Fred Hobson

I came out as gay after university when I was doing my law conversion course in 2003. I never hid the fact I was gay when I was in chambers, but nor was it something I talked much about, particularly in the first few years of tenancy. If I were starting out again today, I’d feel much more comfortable in being more visible as a gay member of chambers.

My overall impression of the bar today is that it is a welcoming and supportive environment for gay barristers. My sense is that I started my career at around a time when there was a sea change in social attitudes more generally towards being gay. But I appreciate that there is a wide range of experiences – particularly for those starting out – and there can be no room for complacency.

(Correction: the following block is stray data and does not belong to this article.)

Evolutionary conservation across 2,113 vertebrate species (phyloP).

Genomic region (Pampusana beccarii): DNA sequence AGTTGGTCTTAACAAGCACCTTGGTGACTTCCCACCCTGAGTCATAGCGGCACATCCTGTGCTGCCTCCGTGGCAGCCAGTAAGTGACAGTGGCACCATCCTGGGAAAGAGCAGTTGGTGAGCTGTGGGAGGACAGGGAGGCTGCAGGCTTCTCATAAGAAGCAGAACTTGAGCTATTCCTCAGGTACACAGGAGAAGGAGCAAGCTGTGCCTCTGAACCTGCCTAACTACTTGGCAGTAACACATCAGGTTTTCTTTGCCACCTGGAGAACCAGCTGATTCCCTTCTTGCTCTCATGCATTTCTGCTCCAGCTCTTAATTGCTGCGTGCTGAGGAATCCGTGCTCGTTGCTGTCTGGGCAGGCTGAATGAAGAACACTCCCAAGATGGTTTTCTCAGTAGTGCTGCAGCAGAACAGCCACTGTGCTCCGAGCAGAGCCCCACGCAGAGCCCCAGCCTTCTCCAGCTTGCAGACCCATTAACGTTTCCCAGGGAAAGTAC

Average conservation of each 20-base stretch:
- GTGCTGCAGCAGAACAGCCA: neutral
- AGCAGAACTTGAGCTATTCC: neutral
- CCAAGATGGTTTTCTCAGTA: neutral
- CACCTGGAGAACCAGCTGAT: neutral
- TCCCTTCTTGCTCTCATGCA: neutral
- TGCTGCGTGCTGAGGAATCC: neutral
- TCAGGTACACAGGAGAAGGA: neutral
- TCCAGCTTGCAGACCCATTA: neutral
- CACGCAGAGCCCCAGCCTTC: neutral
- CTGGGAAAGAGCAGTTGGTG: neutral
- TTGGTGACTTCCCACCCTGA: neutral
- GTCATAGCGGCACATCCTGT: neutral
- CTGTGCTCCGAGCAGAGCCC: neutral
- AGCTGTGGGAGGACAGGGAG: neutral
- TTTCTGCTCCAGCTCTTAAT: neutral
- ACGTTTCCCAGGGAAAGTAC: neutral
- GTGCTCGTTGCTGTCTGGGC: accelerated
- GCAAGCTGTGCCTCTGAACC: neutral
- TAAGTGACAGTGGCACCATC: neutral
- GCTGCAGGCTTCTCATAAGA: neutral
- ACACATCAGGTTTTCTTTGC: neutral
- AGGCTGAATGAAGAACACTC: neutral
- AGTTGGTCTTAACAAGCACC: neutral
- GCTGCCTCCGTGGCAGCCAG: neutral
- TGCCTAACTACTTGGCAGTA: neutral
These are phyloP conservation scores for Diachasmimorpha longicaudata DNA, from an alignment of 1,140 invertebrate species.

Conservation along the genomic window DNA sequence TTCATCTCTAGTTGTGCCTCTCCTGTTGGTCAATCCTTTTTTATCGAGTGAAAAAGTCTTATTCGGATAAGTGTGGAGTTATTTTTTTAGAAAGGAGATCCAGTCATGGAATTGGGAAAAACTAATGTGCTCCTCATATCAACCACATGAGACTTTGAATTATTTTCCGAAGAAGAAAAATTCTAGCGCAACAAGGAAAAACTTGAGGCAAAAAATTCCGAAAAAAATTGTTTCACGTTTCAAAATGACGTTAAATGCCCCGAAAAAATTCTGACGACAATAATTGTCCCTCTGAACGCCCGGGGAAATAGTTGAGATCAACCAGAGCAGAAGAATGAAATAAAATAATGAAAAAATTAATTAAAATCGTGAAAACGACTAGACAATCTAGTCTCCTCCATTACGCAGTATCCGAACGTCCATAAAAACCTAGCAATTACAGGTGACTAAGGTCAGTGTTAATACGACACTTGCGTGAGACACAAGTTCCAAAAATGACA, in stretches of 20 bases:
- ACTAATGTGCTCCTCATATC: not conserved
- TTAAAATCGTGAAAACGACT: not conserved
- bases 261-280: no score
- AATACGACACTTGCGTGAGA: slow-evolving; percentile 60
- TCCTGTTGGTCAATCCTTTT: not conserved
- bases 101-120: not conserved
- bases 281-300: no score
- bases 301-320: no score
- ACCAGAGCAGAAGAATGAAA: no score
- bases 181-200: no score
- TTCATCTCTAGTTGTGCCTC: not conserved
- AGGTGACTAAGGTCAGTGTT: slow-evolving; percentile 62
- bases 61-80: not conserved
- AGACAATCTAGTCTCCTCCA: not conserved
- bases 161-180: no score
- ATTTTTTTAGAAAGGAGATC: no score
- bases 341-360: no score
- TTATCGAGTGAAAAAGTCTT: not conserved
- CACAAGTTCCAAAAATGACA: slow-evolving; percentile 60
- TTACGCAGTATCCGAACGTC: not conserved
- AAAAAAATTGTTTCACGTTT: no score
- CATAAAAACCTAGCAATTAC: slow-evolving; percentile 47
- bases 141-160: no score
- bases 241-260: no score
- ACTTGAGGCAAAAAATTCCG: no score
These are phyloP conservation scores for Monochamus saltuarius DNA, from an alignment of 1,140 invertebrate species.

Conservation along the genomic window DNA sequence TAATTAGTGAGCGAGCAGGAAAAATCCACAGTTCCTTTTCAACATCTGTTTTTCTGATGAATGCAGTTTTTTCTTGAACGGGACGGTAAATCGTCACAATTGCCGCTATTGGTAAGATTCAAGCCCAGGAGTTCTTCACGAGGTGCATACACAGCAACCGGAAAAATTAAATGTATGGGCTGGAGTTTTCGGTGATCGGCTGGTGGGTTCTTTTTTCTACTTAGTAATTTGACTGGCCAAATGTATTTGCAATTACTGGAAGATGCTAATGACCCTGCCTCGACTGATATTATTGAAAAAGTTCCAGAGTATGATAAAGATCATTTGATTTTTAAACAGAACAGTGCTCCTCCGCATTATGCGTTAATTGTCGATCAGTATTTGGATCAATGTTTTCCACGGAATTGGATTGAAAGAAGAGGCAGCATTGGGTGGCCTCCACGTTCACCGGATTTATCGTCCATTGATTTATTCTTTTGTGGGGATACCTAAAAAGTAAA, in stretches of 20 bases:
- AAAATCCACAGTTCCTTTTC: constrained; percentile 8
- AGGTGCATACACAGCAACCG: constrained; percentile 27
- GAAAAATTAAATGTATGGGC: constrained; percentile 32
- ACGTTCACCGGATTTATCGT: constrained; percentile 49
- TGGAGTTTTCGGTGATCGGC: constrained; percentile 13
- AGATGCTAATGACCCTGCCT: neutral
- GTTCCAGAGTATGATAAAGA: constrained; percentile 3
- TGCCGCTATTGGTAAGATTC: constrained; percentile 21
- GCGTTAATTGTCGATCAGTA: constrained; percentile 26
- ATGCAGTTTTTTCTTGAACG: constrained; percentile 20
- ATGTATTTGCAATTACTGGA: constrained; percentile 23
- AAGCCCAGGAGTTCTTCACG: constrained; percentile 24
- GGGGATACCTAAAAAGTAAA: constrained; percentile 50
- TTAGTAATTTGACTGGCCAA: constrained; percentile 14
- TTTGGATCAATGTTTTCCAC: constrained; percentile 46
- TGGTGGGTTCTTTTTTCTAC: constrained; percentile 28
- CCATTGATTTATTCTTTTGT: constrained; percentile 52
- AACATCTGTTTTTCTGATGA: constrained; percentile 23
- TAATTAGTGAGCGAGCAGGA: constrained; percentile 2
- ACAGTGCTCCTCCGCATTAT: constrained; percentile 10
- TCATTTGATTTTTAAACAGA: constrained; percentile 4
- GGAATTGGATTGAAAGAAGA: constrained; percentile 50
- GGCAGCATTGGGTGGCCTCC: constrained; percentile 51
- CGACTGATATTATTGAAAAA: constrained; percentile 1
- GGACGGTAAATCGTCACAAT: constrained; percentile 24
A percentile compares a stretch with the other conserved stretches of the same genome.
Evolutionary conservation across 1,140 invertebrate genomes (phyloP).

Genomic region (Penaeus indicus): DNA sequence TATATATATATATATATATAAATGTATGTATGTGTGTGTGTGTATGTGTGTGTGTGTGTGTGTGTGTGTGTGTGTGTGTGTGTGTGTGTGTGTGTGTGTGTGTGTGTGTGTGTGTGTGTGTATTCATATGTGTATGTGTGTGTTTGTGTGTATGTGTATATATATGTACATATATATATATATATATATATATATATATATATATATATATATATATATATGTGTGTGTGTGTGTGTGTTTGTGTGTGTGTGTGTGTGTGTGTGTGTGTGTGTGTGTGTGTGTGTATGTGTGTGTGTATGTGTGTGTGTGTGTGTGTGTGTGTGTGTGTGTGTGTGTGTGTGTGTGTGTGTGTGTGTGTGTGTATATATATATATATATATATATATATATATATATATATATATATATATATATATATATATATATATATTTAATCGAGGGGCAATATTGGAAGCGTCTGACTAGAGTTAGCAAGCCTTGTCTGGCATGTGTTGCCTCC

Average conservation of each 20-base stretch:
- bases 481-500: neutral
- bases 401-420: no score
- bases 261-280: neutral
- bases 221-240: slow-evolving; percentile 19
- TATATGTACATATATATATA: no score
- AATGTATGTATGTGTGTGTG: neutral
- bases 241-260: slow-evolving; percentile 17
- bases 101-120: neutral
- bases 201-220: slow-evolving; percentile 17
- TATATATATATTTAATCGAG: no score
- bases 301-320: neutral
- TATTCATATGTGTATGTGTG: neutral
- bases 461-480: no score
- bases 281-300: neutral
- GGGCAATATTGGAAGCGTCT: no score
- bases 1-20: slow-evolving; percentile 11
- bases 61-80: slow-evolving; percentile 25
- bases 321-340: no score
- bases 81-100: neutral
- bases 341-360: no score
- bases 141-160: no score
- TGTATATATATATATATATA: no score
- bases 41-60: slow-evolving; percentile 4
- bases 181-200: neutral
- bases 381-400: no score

The bar can feel daunting and unknown territory to those who aren’t part of it. The bar can seem – and be – a particularly conservative institution and there can be a perception of “needing to fit in” for those coming into it. That’s why it’s particularly important to increase visibility and change perceptions of what life is like at the bar for those thinking of coming to the bar or starting out.